At 88-years-old, Bill Goodwin is New Zealand’s oldest active surf life guard. As the surf club season nears its end, he’s showing no signs of slowing down.
He’s still patrolling between the flags at Whitiroa on the Coromandel Peninsula.
Speaking to RNZ’s Kathryn Ryan, Goodwin says he began his surf lifesaving career at the age of 48 because he didn’t want to be in a position where he couldn’t help people struggling in the surf.
He was reasonably fit as he was a hunter, but says it took him the best part of 12 months to get up to scratch.
“Eventually I passed my 400m swim and I was on my way to becoming a lifeguard.”
Shortly after he started he says he and other surf lifesavers pulled 25 people out of the surf in one day.
He has no idea how many lives he’s saved: “it’s been quite a number, I’ve never bothered to count them”.
Goodwin has even founded his own surf club, helping to create the Whiritoa Club on the Coromandel Peninsula in 1973.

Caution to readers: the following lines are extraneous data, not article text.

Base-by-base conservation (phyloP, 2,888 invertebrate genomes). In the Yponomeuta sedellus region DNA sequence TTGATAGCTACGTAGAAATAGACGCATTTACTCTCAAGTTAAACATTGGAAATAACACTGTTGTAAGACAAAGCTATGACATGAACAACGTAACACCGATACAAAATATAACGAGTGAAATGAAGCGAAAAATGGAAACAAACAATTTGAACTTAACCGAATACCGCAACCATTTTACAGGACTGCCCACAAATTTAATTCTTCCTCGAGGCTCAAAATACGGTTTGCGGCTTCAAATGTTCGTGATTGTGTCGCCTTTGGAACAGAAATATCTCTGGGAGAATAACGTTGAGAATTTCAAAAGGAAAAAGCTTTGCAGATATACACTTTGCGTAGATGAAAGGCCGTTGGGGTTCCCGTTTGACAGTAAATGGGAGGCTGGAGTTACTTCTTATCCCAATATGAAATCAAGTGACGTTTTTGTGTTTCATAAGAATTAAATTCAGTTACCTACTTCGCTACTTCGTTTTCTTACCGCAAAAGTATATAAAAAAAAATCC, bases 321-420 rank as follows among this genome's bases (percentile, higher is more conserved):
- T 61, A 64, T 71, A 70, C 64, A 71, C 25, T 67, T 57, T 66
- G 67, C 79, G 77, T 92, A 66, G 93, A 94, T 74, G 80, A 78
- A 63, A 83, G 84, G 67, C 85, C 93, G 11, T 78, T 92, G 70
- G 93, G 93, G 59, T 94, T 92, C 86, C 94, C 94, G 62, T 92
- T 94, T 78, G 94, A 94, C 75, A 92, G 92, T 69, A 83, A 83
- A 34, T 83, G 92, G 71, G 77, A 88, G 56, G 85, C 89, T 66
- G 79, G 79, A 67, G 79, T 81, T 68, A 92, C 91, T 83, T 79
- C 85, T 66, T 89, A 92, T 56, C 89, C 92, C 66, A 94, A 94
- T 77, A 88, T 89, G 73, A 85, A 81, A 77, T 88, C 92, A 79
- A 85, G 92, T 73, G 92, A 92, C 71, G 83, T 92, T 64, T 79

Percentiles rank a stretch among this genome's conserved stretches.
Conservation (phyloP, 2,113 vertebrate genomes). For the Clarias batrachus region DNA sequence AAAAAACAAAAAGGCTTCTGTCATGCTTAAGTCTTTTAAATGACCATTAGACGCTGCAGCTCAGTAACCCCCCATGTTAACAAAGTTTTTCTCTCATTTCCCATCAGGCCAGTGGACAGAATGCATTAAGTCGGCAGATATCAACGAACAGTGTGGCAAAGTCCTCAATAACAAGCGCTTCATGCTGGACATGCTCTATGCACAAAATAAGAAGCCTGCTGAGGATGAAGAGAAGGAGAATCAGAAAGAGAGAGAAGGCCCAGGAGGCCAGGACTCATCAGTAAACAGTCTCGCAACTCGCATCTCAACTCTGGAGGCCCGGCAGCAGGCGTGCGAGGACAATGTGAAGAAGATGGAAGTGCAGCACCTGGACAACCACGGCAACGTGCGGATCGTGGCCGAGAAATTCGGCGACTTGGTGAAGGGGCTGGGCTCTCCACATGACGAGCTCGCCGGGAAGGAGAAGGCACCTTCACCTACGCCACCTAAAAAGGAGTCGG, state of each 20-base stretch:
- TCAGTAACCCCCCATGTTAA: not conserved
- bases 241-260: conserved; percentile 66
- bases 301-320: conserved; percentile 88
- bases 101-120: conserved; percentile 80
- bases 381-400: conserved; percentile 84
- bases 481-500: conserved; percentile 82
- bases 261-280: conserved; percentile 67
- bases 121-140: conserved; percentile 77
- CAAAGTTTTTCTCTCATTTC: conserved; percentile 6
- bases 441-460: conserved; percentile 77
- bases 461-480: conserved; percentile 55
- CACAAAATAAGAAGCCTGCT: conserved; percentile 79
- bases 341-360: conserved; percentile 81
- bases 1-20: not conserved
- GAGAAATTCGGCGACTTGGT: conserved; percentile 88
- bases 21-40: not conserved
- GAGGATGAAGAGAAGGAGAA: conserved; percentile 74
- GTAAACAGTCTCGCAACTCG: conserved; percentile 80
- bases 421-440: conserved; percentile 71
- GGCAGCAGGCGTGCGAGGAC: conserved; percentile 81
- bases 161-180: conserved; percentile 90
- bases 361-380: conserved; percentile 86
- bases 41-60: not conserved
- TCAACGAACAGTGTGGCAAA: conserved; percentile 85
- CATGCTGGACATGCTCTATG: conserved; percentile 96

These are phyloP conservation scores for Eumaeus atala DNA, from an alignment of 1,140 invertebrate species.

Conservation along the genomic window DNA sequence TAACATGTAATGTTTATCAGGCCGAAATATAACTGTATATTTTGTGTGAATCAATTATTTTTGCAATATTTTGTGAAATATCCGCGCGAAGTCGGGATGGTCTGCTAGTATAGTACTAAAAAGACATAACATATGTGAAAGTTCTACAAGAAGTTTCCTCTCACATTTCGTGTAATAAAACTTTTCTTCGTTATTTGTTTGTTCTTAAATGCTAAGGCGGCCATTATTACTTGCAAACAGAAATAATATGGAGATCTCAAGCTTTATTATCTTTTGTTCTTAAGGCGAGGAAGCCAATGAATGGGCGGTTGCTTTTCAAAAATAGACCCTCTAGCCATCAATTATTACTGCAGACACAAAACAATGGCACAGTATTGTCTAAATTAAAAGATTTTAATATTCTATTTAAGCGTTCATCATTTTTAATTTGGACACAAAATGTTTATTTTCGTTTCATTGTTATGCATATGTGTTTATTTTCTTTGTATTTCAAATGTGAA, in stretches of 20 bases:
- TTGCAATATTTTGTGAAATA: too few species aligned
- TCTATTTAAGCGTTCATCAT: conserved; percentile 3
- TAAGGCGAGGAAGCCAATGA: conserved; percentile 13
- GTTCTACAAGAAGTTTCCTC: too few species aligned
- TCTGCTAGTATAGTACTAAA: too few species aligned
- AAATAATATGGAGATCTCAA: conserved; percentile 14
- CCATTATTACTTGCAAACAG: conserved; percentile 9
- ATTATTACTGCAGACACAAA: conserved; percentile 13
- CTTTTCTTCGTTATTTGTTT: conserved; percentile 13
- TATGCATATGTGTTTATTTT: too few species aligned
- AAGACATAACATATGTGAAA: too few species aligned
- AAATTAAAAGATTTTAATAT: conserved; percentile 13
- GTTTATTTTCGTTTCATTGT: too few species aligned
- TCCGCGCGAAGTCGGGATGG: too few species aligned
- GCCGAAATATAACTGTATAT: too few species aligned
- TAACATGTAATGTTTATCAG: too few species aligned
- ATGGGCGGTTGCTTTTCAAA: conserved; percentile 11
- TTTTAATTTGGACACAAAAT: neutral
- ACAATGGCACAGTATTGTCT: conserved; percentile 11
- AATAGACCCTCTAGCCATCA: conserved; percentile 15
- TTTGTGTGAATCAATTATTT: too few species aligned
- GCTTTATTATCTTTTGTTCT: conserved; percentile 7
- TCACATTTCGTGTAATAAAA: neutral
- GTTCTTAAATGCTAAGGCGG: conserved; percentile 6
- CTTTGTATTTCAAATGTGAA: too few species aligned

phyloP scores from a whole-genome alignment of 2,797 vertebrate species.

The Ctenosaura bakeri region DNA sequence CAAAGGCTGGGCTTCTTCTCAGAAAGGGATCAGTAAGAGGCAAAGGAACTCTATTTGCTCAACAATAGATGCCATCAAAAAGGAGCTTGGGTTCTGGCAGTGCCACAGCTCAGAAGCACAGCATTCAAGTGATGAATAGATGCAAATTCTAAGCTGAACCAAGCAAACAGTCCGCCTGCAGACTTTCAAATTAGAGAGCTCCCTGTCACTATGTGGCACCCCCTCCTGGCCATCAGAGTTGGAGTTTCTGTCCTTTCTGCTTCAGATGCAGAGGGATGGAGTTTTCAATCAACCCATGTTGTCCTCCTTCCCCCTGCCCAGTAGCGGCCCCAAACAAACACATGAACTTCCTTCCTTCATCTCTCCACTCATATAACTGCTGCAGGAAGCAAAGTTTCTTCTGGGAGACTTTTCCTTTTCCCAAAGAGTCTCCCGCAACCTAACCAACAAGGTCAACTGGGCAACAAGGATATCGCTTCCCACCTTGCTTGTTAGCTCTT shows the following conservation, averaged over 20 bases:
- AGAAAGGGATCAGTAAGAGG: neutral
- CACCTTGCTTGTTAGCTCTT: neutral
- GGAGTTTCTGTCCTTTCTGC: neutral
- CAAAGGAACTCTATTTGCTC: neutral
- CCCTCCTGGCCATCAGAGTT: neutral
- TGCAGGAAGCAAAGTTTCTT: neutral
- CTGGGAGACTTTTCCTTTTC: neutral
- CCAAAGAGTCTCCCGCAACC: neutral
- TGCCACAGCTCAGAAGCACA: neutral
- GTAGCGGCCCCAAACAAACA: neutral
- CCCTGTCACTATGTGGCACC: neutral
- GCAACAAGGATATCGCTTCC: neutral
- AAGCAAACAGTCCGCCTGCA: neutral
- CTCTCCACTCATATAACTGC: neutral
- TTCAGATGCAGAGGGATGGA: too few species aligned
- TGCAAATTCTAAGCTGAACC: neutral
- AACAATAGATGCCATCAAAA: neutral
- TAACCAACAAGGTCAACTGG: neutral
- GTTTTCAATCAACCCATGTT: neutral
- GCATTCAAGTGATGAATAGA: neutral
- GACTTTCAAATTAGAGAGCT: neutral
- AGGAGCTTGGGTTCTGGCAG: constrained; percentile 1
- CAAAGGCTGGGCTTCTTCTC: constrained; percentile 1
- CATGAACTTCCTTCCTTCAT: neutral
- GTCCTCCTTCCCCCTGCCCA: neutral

He says it’s important to create a club where guards want to spend time.
“The guards really have to feel like that building is their second home.
“Once you get that spirit into them they don’t look back, they just flourish.”
Goodwin, whose sons and grandsons have also been involved in surf lifesaving, relishes the opportunity to train future surf lifesavers.
“It’s a marvellous feeling to meet up with young people and, you know, help train them, and have the odd beer with them when they get older… just a wonderful feeling.”
Goodwin still swims daily, sometimes covering a kilometre in the morning and a kilometre in the evening.
He says it’s important to maintain his fitness, as it can be tough to come back from taking a break.
“If you take a week off, it takes about a fortnight to harden up again.”
But the positive effects are well worth it.
“I had a swim down from the surf club down to Clark Island at Whangamata yesterday and look I felt really, really good.